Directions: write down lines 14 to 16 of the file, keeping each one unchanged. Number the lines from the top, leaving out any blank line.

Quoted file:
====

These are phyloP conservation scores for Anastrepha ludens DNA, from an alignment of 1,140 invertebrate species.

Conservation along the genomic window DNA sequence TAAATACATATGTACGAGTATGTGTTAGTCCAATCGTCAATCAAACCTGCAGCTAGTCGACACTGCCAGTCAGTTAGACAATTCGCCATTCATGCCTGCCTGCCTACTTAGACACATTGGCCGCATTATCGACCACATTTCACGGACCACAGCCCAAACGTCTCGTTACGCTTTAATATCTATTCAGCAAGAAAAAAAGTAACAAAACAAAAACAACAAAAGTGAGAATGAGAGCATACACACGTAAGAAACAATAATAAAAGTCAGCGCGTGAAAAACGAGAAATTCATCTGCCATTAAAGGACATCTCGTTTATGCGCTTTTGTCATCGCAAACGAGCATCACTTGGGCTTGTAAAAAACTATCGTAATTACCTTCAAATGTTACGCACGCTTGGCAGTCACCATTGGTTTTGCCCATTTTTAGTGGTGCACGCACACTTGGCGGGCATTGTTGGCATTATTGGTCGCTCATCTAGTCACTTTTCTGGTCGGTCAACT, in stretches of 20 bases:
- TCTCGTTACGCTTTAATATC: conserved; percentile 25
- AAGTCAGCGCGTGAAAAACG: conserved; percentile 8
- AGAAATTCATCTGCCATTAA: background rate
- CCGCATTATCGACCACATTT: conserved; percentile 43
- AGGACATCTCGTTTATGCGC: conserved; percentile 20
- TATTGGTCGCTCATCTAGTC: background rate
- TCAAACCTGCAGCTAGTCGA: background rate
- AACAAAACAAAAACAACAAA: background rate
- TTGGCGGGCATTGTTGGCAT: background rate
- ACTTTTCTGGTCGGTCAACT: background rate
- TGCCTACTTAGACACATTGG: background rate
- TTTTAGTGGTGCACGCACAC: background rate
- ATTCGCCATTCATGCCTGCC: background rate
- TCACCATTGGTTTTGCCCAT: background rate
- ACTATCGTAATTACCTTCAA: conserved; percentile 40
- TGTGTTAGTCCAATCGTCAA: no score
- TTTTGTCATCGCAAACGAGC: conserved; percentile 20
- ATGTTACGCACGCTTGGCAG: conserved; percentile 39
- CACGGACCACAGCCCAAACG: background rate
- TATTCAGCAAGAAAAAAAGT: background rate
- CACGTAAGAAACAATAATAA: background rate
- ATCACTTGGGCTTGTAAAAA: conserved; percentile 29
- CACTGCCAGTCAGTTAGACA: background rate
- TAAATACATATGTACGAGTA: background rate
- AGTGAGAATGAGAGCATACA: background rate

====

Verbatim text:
- TTTTAGTGGTGCACGCACAC: background rate
- ATTCGCCATTCATGCCTGCC: background rate
- TCACCATTGGTTTTGCCCAT: background rate